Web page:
Alwar District, Rajasthan
|Climate||Avg. rainfall of 350-450 mm
which is unevenly distributed through the season. Semi-arid, the region
is largely an elevated, undulating plateau broken by hills and rocky ranges of the
|Organizations||Tarun Bharat Sangh (TBS)
Construction of about 3,500 water harvesting structures in 650 villages over a period of 13 years, have replenished ground water and increased the water table in Alwar district. Initial work started in the villages located along the Arvari river. Activists from the TBS along with local villagers have built johads (checkdams) along the river to trap rainwater. Besides raising local water table levels, it has resulted in making the 45 km long Arvari river perennial again.
Building johads is not the only factor that has transformed these villages. Hill slopes are treated to stop run-off and soil erosion. Forest conservation methods have been adopted. Strong village-level organizations (gram sabhas) which tackle all issues through collective decision-making have played a crucial role.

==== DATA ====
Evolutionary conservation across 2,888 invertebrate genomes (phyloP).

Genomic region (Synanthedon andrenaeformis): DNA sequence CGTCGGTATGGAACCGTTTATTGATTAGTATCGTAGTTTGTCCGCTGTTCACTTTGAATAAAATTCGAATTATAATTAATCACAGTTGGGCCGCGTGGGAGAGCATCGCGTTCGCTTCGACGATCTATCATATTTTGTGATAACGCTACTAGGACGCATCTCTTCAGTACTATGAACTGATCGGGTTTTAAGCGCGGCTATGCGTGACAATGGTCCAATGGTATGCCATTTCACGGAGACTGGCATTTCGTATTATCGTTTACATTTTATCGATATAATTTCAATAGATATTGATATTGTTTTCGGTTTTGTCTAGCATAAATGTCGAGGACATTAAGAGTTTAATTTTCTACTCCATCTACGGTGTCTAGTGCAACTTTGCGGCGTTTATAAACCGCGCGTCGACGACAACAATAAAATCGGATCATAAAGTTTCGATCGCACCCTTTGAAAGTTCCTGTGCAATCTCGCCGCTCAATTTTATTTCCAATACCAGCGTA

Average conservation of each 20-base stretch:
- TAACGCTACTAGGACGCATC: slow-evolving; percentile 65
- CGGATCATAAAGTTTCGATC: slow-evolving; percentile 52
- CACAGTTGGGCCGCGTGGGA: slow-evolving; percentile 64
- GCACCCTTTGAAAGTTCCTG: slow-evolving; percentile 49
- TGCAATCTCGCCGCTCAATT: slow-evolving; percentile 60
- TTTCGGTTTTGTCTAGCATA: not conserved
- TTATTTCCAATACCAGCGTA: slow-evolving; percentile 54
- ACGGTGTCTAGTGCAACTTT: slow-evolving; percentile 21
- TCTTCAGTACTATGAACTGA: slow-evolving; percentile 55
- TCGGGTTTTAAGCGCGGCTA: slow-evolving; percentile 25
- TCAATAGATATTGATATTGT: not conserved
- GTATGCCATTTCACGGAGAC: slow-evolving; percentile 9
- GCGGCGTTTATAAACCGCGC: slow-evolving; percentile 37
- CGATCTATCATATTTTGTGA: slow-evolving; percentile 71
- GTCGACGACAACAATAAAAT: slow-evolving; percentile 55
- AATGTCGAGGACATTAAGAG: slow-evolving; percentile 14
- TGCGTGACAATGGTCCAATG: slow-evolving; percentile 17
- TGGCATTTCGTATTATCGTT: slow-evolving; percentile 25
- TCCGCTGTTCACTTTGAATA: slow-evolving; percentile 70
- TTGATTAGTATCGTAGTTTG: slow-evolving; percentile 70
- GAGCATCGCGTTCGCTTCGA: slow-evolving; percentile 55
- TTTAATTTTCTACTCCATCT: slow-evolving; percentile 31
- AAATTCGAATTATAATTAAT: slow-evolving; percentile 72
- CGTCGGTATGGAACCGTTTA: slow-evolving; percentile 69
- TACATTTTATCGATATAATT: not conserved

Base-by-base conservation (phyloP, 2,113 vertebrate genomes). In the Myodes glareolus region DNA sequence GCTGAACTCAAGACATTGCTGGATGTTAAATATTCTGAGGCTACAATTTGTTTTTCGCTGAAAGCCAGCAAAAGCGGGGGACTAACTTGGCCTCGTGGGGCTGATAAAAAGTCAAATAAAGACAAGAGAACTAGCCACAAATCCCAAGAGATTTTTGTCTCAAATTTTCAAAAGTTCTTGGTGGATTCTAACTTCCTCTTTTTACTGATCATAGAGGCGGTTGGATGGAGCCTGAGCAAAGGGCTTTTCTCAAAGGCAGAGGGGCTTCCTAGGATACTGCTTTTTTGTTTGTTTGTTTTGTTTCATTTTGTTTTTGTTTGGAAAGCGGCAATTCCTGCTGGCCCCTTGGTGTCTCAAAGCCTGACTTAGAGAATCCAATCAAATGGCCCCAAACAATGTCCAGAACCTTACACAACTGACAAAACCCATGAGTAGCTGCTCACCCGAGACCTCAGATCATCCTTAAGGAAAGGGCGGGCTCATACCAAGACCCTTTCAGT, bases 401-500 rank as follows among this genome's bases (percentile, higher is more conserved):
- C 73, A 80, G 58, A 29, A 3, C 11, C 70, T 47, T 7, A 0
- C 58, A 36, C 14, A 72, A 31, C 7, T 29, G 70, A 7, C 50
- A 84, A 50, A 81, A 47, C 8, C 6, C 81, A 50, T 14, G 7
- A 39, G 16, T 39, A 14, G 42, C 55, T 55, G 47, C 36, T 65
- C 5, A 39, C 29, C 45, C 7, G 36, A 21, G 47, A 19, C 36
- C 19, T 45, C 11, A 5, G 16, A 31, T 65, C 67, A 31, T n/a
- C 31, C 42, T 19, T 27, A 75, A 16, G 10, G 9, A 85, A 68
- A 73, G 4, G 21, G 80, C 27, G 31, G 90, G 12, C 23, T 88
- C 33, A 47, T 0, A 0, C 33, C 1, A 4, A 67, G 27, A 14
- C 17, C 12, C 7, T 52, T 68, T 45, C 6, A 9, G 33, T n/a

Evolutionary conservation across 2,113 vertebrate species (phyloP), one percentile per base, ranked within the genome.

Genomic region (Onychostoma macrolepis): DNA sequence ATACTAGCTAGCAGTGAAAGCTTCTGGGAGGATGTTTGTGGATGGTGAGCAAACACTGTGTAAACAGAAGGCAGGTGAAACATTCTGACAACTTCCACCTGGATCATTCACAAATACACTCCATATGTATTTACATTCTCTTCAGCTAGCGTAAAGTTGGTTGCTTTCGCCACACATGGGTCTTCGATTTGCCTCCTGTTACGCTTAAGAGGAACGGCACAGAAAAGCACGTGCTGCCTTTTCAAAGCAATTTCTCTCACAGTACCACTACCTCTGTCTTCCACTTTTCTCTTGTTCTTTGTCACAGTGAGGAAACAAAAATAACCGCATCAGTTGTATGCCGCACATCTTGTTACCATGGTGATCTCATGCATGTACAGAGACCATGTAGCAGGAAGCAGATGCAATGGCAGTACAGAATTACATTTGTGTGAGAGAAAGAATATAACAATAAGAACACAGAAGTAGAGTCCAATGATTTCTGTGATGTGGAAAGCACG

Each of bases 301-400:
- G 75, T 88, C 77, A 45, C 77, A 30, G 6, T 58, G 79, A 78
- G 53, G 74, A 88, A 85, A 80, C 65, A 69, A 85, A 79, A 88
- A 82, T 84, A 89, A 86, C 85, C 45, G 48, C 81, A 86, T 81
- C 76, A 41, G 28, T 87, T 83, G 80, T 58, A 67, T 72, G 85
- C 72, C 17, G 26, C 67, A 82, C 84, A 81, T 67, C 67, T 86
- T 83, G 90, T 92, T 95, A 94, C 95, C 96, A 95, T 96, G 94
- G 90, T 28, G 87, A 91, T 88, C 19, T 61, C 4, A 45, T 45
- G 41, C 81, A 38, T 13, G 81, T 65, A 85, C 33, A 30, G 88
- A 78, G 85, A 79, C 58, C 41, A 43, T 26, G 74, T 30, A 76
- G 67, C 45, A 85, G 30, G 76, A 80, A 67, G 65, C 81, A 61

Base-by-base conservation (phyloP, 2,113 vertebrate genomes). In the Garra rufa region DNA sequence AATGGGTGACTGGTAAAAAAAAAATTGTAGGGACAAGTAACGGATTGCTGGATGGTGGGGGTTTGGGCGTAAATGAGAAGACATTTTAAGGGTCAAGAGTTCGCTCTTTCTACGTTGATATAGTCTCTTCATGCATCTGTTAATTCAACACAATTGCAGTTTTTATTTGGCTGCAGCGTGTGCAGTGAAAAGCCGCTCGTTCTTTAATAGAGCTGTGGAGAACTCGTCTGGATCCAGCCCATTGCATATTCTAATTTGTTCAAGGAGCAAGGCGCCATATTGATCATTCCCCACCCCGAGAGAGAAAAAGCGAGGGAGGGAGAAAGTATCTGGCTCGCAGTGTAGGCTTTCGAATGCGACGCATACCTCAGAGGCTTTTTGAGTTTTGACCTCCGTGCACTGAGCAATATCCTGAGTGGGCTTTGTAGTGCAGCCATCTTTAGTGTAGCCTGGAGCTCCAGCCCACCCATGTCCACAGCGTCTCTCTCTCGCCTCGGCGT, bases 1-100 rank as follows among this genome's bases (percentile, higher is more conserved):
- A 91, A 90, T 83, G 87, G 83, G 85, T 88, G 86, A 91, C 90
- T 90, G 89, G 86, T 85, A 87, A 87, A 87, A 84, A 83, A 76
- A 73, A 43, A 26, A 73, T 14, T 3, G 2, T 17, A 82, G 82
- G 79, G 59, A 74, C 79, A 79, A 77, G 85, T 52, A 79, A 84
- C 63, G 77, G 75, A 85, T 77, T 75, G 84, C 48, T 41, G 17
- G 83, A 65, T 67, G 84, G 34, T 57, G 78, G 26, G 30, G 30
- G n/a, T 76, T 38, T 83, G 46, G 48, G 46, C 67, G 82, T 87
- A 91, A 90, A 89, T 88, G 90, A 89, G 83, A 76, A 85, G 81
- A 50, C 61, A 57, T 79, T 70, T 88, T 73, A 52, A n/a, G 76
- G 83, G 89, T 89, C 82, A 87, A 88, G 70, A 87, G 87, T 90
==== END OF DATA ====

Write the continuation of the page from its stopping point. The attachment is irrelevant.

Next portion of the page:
An economic and ecologic miracle is underway in Alwar. The TBS estimates that "for every Rs 100 invested in making johads, the economic production in the villages has risen by as much as Rs 400 per capita per annum". The President of India recently presented the 'DOWN TO EARTH - JOSHEPH C. JOHN' award to the village of Bhaonta-Koylala where it all began. This award recognizes the people of the village as India's most outstanding environmental community of the year.
articles describe in detail the story of Alwar and it's inhabitants.
|Articles||Waters of Life -
Richard Mahapatra, Down To Earth
Bhaonta: A Village Wildlife Century - Ashish Kothari, The Hindu Survey of Environment
Forest Conservation & Water Harvesting in Bhaonta-Koylala Villages - Swati Shresth, Kalpavriksh
Joseph C. John Award Presentation - Centre for Science & Envt., Press Release, 28 March 2000
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